Family members of a teen gunned down last week railed against America’s immigration policy on Friday after learning one of the suspected gunmen was in the country illegally.
Melvin Alvarado, 22, and Jonathan Lopez-Torres, 18, have been charged with capital murder in the Aug. 7 shooting death of 14-year-old Shatavia Anderson.
Immigration officials have said Alvarado was deported in April 2008 and again in May 2009.
The two men appeared Friday in court, where relatives of Anderson donned memorial T-shirts and called for tougher enforcement of immigration laws.
“I would like to see what they’re doing in Arizona done here,” Lambert [Shatavia’s uncle, Joe Lambert] said, referring to recent laws targeting illegal immigration in the Grand Canyon state.
Community activist Quanell X accompanied family members to court and also took a stand on the issue.
“I believe it is time that the immigration policy in this country has more teeth,” he said. “This man should not have been allowed to sneak into the country over and over again and snuff out the life of this little girl. We do, obviously, have a border problem.”
Residents of Port Richmond–where an influx of newcomers from Latin America over the past decade has transformed the community–alternately blame the attacks on the economy, unemployment and the debate over Arizona’s immigration law.
And although most of the suspects were described as young black men and investigated for bias crimes, a grand jury has indicted only one of seven people arrested on a hate-crime charge.
But Isaias Lozano, a day laborer, said he knows why he was attacked and robbed in December by “morenos”–the Spanish word he uses to describe his black neighbors.
“They hate us because we’re Mexicans,” he said while sitting at El Centro del Inmigrante, a center for immigrant day workers. “They aren’t robbing just anybody.”
Across the United States, the immigration debate plays out in suspicion of outsiders and sometimes escalates into violence. Port Richmond, tucked in a corner of New York City that most visitors never see, is wrestling with the perennial question of how people from different backgrounds can live together and get along.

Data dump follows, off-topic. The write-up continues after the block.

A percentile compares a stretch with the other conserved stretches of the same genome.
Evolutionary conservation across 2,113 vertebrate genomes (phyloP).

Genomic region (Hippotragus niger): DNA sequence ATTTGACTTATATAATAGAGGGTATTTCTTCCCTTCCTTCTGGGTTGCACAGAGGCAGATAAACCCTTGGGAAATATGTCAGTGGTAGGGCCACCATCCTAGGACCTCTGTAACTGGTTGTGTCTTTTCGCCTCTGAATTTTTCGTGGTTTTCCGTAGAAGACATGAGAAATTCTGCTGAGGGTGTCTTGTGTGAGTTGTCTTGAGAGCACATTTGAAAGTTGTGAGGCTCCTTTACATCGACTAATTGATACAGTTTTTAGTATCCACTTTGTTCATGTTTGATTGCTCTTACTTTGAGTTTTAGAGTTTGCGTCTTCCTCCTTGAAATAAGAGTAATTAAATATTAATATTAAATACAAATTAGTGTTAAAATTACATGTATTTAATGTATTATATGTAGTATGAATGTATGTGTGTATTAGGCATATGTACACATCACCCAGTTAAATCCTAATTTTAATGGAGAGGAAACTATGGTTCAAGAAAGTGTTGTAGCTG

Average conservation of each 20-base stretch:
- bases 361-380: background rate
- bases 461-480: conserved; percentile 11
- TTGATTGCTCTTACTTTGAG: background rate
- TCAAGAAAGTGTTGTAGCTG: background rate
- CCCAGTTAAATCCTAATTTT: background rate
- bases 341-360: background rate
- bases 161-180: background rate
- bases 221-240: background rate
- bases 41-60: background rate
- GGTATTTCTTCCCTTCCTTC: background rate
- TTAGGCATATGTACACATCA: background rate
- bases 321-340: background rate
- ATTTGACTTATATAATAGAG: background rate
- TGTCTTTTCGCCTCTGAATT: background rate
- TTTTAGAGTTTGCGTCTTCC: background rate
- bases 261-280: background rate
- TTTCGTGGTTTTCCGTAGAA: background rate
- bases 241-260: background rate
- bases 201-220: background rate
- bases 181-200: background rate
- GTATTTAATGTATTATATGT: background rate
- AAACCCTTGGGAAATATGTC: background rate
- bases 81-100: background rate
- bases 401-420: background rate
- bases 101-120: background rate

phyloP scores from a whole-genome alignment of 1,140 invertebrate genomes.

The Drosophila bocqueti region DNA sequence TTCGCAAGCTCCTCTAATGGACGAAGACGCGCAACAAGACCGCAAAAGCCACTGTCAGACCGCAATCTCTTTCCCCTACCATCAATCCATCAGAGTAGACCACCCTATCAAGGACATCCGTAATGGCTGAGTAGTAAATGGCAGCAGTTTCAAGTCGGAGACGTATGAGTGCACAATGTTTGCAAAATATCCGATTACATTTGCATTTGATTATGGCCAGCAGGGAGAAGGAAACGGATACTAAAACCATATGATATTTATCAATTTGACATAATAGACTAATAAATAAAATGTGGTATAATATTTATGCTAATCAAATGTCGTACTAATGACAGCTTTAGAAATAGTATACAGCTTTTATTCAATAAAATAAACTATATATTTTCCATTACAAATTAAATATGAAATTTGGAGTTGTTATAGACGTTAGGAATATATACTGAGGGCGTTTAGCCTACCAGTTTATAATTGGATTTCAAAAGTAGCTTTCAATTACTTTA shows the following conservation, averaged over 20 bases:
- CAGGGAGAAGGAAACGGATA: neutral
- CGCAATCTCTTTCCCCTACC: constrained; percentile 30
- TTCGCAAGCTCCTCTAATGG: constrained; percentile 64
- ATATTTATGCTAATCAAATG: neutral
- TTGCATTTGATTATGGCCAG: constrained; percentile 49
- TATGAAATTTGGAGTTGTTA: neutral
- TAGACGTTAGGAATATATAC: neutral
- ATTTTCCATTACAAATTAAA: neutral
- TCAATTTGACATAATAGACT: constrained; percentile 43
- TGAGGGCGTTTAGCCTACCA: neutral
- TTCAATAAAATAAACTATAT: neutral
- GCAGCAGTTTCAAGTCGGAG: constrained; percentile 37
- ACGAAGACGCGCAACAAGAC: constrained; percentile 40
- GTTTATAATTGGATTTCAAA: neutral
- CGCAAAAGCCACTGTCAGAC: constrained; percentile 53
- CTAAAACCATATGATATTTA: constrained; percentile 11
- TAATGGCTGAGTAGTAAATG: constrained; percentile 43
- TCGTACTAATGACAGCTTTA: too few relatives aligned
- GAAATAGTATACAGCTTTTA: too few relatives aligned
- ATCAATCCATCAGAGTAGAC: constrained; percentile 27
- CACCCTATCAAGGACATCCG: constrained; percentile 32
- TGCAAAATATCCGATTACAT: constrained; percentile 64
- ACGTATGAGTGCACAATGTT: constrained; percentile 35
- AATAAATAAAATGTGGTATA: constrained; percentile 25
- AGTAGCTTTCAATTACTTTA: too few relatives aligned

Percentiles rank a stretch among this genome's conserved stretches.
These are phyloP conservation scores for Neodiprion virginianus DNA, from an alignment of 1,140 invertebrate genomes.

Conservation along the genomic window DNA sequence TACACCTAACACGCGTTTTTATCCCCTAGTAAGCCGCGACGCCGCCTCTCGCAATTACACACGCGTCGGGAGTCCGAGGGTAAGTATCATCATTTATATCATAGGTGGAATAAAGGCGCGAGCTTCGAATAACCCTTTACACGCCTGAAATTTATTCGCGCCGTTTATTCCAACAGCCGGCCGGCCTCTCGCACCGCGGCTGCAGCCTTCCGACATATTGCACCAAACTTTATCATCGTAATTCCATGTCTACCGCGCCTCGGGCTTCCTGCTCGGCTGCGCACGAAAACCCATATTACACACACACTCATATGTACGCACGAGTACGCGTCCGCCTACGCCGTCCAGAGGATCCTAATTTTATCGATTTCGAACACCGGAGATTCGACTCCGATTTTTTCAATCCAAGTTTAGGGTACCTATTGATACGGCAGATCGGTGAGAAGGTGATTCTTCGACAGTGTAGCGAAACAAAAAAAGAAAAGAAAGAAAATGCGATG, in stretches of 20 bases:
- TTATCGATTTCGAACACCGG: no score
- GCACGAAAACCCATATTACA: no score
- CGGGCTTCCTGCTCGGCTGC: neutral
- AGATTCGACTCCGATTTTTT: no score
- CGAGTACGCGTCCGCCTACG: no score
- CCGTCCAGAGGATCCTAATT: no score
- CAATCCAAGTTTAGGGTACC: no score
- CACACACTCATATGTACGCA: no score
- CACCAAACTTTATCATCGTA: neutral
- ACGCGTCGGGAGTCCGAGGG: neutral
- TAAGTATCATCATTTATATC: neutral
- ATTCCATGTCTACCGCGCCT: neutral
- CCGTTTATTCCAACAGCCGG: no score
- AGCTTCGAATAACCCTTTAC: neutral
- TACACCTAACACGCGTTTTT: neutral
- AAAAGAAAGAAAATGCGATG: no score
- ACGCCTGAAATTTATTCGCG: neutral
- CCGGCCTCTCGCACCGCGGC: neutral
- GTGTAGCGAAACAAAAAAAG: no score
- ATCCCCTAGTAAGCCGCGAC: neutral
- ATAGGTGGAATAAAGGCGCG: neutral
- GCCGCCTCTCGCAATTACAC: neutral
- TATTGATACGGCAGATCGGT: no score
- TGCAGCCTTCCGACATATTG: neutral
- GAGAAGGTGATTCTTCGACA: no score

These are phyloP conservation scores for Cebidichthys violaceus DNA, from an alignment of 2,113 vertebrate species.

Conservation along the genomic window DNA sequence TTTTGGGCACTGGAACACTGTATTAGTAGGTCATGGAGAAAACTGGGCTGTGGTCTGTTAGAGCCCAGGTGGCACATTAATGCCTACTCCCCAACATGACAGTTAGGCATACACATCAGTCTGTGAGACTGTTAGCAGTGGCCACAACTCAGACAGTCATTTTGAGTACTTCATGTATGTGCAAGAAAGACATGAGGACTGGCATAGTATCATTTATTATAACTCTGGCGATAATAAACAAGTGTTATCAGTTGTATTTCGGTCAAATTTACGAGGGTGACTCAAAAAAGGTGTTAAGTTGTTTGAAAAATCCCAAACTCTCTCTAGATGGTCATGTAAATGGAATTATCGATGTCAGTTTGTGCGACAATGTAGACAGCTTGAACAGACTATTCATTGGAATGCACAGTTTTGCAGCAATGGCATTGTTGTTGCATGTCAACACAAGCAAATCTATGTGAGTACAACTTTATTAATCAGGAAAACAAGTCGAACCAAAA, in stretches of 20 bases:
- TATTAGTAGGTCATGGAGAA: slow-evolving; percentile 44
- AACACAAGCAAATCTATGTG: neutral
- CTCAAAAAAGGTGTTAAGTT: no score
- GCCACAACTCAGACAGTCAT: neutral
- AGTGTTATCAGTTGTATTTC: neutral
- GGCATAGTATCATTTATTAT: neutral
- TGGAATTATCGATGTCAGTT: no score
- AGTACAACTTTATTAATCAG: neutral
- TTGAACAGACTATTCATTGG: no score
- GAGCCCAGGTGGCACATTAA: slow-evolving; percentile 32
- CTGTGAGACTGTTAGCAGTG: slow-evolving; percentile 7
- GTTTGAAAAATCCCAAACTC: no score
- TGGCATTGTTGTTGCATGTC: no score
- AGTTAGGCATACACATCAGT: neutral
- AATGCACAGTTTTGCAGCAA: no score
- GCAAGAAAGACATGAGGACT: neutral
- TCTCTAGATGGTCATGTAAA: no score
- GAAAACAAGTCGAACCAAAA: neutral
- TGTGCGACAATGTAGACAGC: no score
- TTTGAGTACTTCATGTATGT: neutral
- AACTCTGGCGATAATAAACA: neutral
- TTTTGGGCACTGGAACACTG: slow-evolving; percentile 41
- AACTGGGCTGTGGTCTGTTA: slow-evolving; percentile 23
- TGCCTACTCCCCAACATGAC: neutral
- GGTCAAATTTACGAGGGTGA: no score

Some community leaders here blame the attacks on hoodlums preying on day laborers, who are perceived as easy targets because they often carry cash home from work. Others say the Arizona law is stirring up a climate of intolerance, even these thousands of miles away.
Some of Port Richmond’s black residents assert that newcomers’ presence touches a nerve. Mike Mason, 47, a teacher who works in New Jersey, said the arrival of Mexican immigrants had changed the texture of the community.
Between 2000 and 2008, the number of Hispanics living on the island grew roughly 40 percent, according to Census bureau statistics analyzed by City University of New York’s Latino Data Project, with much of that growth coming from the Mexican community.
Many of those began to coalesce around the Port Richmond neighborhood, which had long been predominantly black and low-income. The neighborhood’s main commercial thoroughfare, once marked by empty storefronts, suddenly came alive with Mexican businesses selling pinatas, bars playing Spanish-language heavy metal, and grocers stocking chilies and tomatillos. The neighborhood developed a new nickname: “Little Mexico.”
Mexicans soon began reporting that they were attacked by their black neighbors.
One organization documented 21 assaults against day laborers one summer in 2003. When a day laborer was viciously stabbed and killed two years later, neighbors quickly blamed the black community, until reputed Latin Kings gang members were charged with the man’s death.
In recent months, police have deployed additional foot and mounted patrols, a command post and Mexican-born officers to distribute bilingual fliers with safety tips. The FBI joined in creating a task force to look into civil rights abuses in the neighborhood. Residents have aired grievances at numerous town hall meetings.
Rodolfo Olmedo was beaten and robbed of his cell phone and wallet on April 5. Four suspects have been arrested and charged; police investigated it as a bias crime, but a grand jury indicted the suspects only on robbery and gang assault charges.
Olmedo, who was hospitalized for five days and was briefly in a coma, contends he was targeted because of his ethnicity, not because he had been involved in a related incident or because the suspects wanted to steal his belongings.
“It was,” he said in Spanish, “a hate crime.”